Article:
One of the keynotes at New Video Frontiers tomorrow will be delivered by Rich Astley , Managing Director, UK for Videology. Rich recently returned from a seven year stint in the US, where he spent many years working with MEC before joining Videology as General Manager for Product in 2012. Here he discusses the future of the agency model, programmatic TV, the types of data being used in programmatic video campaigns and how publishers can go about making their inventory more attractive to buyers.
The future of the media buying agency has been something that people have been talking about since the earliest days of programmatic. As someone who has worked on both the agency side and the tech side, what do you think the future holds for agencies?
Both technology and programmatic are going to be key to the future of the agency, and will enable them to concentrate more on what they do well – strategic thinking and planning for clients – and less on the manual operational work. This will allow them to get closer to their clients, and provide them with smarter, more analytical recommendations to really add value to campaigns. This is going to lead to a change in the very DNA of media agencies in the way they’re structured and in the way they operate.
What are you seeing in terms of video advertisers using data in their campaigns? What types of data are typically being used?
Demographic data is still the bread and butter in terms of the broadest volume of data, but we’re now seeing growth in areas such as TV viewership data, having access to which allows us to target based on TV behaviours and analyse what an audience is exposed to. We also seeing a shift in budgets to interest-based targeting, where brands are looking to get in front of the audience based on a purchase or based on their viewing a product or service.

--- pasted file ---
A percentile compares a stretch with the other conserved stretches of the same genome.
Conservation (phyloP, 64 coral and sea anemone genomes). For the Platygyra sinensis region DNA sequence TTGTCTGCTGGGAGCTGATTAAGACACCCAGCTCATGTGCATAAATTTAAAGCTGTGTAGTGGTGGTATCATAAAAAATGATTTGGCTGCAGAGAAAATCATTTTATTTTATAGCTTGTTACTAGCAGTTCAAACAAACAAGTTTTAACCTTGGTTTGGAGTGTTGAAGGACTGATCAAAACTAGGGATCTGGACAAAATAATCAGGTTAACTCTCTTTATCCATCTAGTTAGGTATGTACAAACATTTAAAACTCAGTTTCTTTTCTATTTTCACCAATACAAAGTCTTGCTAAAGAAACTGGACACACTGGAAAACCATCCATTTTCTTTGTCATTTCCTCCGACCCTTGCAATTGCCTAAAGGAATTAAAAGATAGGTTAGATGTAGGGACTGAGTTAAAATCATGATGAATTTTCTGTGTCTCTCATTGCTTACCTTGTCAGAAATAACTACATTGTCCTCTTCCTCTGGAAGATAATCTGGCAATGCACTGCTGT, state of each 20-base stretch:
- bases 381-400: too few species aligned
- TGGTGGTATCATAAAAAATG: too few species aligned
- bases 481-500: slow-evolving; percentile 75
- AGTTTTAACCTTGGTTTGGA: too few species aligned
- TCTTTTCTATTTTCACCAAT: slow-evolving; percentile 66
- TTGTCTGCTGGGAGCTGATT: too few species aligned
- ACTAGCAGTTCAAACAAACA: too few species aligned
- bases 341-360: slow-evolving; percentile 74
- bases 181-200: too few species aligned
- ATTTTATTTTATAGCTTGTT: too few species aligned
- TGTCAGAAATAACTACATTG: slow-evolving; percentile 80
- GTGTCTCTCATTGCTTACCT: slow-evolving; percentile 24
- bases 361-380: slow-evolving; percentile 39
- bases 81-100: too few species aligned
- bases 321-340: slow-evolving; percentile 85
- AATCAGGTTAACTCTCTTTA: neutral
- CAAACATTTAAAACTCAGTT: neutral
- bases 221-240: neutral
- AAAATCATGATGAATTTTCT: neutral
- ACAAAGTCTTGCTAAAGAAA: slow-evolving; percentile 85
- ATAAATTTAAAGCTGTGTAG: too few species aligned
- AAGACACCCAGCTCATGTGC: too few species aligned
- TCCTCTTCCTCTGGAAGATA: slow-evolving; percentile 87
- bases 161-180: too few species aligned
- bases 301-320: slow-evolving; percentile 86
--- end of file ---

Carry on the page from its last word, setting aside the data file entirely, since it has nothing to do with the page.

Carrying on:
What advice would you give to a publisher who wanted to make their video inventory more attractive to buyers?
To enable distribution and delivery across as many screens as possible, we value distribution methods that can better reflect the fact that consumer consumption is fragmented across devices and screen. Delivering within delivery standards – such as VPAID – allows better mechanisms to analyse publisher inventory, and allows much more control around viewability. Publishers can also make themselves more attractive if they can supply any proprietary data as it makes them
How is programmatic TV progressing in Europe? Is there anything that could be done to speed up its progress?
We see it moving quickly in comparison to other regions in the world, with a lot of forward-thinking broadcasters and content owners, many of whom are committing to a programmatic future. While there are differences within the European markets, with some more traditional markets taking longer to move over, and others facing fewer barriers, fundamentally the European region is really going to take off in the next six to nine months.